The Court of Appeal found that the Crown had repeatedly attempted to engage with the First Nation, but that the First Nation effectively refused to do so unless past infringements were recognized as part of the process. In addition, the First Nation failed to identify which of its rights would be impacted by any part of the expansion. While the Court of Appeal found that the First Nation was not under a “duty” to participate in the consultation process, its refusal to participate and its failure to identify specific impacts meant that it could not now complain about the adequacy of the process..
Another case that caught my attention was the finding in the case of the failure of the Bellavista heap leach pad in Costa Rica. I have previously blogged extensively about the facts of the pad failure that lead to the demise of the mining company involved. The case is Central Sun Mining Inc. v. Vector Engineering Inc. et al. The reports tells us the following:
Central Sun was an Ontario company with its head office in Toronto. It retained various global engineering firms to assist with the siting and the design of a proposed open pit gold mine and heap leach operation to be built in Costa Rica.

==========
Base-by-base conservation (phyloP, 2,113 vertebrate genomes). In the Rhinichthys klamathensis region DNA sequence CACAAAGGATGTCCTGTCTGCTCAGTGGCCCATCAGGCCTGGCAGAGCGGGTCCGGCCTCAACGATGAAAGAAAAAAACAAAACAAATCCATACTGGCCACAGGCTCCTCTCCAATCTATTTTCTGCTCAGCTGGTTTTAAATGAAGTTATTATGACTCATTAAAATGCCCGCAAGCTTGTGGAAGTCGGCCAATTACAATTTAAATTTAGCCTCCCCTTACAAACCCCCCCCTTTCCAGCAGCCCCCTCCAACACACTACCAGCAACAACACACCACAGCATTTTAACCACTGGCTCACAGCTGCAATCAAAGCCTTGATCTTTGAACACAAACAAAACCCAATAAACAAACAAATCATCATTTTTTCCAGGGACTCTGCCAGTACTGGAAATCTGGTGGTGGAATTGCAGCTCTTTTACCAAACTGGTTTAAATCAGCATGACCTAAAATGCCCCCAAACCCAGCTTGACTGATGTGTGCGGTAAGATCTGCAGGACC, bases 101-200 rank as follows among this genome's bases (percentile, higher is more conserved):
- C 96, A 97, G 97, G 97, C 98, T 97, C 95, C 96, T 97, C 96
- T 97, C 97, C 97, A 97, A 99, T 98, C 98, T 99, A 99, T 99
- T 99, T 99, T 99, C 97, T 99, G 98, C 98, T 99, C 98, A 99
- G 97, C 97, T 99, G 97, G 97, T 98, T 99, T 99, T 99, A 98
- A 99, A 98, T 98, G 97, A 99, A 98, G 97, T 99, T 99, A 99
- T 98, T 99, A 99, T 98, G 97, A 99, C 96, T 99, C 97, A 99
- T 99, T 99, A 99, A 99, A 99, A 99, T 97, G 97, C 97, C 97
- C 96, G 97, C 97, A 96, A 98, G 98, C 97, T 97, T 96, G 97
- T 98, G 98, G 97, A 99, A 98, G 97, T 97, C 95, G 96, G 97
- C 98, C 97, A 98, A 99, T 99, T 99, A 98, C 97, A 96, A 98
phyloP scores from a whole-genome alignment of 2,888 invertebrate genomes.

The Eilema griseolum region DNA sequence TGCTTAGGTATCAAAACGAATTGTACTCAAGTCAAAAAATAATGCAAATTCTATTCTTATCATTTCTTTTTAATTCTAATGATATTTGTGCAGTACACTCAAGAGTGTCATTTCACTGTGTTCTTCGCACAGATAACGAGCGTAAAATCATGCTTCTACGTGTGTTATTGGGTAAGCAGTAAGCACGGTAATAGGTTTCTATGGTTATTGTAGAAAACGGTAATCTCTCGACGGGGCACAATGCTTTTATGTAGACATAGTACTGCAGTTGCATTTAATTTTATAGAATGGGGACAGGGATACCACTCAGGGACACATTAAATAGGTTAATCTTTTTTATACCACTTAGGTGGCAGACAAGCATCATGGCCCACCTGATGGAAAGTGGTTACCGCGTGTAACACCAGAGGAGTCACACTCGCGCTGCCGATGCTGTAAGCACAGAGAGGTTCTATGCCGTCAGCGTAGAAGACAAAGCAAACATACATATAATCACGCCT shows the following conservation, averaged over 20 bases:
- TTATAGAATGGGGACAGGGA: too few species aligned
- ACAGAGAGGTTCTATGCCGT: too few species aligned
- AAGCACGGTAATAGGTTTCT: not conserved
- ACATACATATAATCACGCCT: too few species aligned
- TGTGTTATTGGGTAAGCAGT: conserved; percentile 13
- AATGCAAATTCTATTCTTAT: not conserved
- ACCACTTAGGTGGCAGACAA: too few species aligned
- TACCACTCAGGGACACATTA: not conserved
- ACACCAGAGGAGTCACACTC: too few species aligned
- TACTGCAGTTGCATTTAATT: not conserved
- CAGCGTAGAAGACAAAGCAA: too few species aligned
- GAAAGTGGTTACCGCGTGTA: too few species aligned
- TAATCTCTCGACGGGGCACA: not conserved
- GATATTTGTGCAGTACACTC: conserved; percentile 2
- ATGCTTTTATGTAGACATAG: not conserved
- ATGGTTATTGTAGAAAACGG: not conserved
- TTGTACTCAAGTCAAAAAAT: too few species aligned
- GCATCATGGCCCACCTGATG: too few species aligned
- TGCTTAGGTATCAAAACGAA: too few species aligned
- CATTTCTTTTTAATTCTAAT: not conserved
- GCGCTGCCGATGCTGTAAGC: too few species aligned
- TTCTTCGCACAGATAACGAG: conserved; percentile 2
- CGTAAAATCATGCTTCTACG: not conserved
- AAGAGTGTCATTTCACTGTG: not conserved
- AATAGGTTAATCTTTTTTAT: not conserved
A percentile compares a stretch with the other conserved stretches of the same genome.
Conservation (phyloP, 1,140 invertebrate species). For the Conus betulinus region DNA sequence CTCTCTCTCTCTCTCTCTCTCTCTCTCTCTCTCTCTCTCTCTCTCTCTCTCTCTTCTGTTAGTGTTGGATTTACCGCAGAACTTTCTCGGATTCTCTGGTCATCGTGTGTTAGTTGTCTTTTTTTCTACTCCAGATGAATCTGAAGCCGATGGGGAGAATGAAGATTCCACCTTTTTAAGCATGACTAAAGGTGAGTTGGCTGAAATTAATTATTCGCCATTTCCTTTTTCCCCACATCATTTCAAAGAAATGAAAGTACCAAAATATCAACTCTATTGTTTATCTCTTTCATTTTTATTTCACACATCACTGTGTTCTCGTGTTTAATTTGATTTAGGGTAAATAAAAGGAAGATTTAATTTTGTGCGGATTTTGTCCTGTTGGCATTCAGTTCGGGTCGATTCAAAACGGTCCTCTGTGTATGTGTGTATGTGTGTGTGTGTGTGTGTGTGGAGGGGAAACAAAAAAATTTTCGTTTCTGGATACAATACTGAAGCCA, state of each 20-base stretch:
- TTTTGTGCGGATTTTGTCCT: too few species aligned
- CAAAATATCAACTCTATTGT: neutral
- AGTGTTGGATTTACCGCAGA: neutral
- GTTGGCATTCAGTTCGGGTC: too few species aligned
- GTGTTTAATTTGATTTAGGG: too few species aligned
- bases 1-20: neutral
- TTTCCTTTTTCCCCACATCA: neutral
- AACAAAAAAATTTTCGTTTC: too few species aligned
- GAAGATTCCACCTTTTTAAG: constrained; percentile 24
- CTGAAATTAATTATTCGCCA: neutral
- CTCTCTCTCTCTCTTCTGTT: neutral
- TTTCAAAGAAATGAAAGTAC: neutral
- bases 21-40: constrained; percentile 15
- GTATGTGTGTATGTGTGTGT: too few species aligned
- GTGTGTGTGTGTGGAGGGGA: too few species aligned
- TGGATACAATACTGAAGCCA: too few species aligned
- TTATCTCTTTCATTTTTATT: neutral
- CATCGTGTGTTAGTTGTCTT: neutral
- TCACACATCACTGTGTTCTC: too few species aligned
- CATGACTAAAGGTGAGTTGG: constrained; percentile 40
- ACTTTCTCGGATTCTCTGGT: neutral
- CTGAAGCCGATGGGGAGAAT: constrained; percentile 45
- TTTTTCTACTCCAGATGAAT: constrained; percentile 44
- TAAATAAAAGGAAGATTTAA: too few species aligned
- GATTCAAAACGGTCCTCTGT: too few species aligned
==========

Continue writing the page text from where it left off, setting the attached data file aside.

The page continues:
The individual consulting engineers were based in various American states and Central and South American countries. They prepared various geotechnical and mine engineering reports, some of which were sent to Central Sun technical staff in Vancouver (others were sent to Ontario directly). The Vancouver staff then made recommendations to the head office in Toronto, where the strategic investment decisions were made. The mine and heap leach pad were constructed in Costa Rica.
In 2007 a catastrophic landslide occurred at the mine that led to the shutdown of the mine, significant remediation costs and the plummeting of Central Sun’s stock price on the Toronto Stock Exchange. Central Sun sued the engineers in its home jurisdiction of Ontario for negligently misrepresenting the stability of the project site (among other causes of action). Directly after the case was commenced, Central Sun was obliged to allow itself to be taken over by a Vancouver-based intermediate mining company.
The engineers sought to stay the Ontario action, claiming that Ontario courts did not have jurisdiction at all, or that in any event, Ontario was not a convenient forum in which to litigate the action. A motions judge granted the stay as requested, and Central Sun appealed.